Indoor dining returning to NYC by end of September at 25% capacity, Cuomo says
Gov. Cuomo set the table Wednesday for indoor dining to resume in New York City by the end of the month.
Restaurants in the five boroughs can reopen their doors and welcome patrons back to their dining rooms on Sept. 30 — with stringent coronavirus precautions in place.
Capacity will be limited to 25%, tables must be placed six feet apart and temperature checks of all patrons will be mandatory. There will be no walk-up bar service, customers will be required to leave contact information and eateries must be closed by midnight, the governor said during a press briefing in Manhattan.
“Opening restaurants, I understand the economic benefit and I understand the economic pressure they’ve been under,” Cuomo said of struggling Big Apple restaurants that have been shuttered or serving outdoors for months.
The governor, who has faced criticism for his hesitation to allow restaurants to serve indoors, set a Nov. 1 deadline to reassess the COVID-19 infection rate. If the number remains low, indoor dining capacity could increase to 50%.
The announcement comes after business owners filed a $2 billion class-action lawsuit, alleging the state is violating the constitutional rights of more than 150,000 New York City restaurateurs. The industry employs roughly 300,000 people in the city.
New Jersey began allowing eateries to welcome back customers last week with a similar 25% limit on capacity while restaurants upstate and on Long Island have been operating at 50% since June.
The governor has repeatedly railed against City Hall in recent weeks, accusing the mayor and NYPD of not doing enough to enforce measures meant to stem the spread of coronavirus.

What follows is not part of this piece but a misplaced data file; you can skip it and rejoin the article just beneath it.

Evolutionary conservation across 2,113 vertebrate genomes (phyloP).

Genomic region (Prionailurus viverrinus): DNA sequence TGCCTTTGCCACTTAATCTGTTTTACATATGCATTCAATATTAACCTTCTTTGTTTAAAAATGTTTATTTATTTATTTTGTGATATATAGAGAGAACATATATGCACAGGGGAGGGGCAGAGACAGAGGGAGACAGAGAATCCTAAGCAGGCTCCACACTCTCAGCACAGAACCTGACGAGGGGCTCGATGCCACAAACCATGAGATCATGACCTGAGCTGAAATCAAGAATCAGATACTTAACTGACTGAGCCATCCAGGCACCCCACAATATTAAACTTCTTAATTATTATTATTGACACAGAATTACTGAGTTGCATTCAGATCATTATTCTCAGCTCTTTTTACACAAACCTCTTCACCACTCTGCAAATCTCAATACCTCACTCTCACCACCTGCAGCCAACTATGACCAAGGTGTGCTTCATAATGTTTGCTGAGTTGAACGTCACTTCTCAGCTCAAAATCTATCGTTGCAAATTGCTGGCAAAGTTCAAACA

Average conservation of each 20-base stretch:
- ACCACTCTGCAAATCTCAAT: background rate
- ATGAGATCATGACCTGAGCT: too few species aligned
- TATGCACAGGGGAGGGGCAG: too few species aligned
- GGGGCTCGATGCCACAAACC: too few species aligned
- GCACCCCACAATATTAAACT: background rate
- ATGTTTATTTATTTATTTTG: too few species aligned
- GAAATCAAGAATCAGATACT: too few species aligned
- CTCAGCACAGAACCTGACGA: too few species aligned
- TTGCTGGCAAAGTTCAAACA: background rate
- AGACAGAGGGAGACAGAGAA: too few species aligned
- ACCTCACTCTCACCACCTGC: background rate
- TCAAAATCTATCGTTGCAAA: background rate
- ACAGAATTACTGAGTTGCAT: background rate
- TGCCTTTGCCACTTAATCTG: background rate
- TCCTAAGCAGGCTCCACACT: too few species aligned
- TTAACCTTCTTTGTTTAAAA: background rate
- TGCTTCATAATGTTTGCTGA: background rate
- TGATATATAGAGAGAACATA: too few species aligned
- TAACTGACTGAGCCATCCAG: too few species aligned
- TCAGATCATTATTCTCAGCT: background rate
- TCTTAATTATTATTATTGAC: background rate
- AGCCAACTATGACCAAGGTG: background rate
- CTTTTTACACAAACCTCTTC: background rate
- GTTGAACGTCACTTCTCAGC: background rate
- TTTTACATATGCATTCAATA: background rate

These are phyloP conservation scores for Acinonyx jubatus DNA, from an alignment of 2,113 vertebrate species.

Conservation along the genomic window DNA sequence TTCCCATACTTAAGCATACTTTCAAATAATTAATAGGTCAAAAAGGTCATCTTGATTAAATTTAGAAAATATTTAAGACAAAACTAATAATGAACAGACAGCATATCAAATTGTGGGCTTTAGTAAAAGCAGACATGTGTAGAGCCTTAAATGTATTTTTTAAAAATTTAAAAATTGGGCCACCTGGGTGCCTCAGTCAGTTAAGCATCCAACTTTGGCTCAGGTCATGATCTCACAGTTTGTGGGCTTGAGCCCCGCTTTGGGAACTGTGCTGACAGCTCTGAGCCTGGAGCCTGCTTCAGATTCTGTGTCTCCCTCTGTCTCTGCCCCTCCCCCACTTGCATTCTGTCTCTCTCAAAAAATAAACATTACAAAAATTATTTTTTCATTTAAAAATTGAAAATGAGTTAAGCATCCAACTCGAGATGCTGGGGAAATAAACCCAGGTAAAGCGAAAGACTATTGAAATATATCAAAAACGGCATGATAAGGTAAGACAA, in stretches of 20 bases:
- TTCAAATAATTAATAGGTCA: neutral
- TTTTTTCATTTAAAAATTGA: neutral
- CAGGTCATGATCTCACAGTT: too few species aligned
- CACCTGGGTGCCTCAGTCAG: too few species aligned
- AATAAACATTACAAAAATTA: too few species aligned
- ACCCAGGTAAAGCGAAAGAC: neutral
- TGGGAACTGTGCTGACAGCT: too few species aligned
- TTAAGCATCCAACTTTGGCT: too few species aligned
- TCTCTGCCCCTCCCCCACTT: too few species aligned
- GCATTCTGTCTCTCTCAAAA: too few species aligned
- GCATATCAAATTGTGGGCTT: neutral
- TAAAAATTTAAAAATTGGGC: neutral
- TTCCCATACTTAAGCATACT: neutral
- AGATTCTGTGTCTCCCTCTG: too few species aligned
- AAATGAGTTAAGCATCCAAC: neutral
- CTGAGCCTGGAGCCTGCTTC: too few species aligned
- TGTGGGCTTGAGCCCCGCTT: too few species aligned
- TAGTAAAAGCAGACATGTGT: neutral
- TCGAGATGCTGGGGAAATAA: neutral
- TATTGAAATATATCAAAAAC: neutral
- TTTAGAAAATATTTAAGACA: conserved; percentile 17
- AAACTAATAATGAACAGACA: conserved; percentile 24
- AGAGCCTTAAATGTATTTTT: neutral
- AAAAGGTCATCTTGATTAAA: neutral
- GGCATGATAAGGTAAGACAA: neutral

On Wednesday, Cuomo said the city will contribute 400 personnel to an existing task force headed by the State Liquor Authority and state police to ensure compliance with the new orders, a deal apparently hammered out not just with Mayor Bill de Blasio, but with other city officials too.
“We have been talking to all stakeholders up until the moment I just walked out,” Cuomo said.
Earlier in the day, de Blasio said a decision on a plan was in the works and would be announced in a matter of days.
“Everyone is working together, trying to figure out what’s safe,” the mayor said. “I’m hopeful we will have an announcement as early as this week, but there’s more work to be done.”
Cuomo, meanwhile, said in addition to the state task force and city officials enforcement will in part depend on diners who can report non-compliance anonymously through a hotline.
“I believe in New Yorkers. Trust is reciprocal. They trusted me, I trust them,” the governor said. “If there is a spike in infection rate, we can always hit the emergency pause button.”
He added that eateries risk losing their license to operate if caught violating state restrictions.
“This is not an issue you want to fool around with. It is not worth the risk,” Cuomo said. “If you lose your license, that’s months of being out of business — assuming you can get the license back.”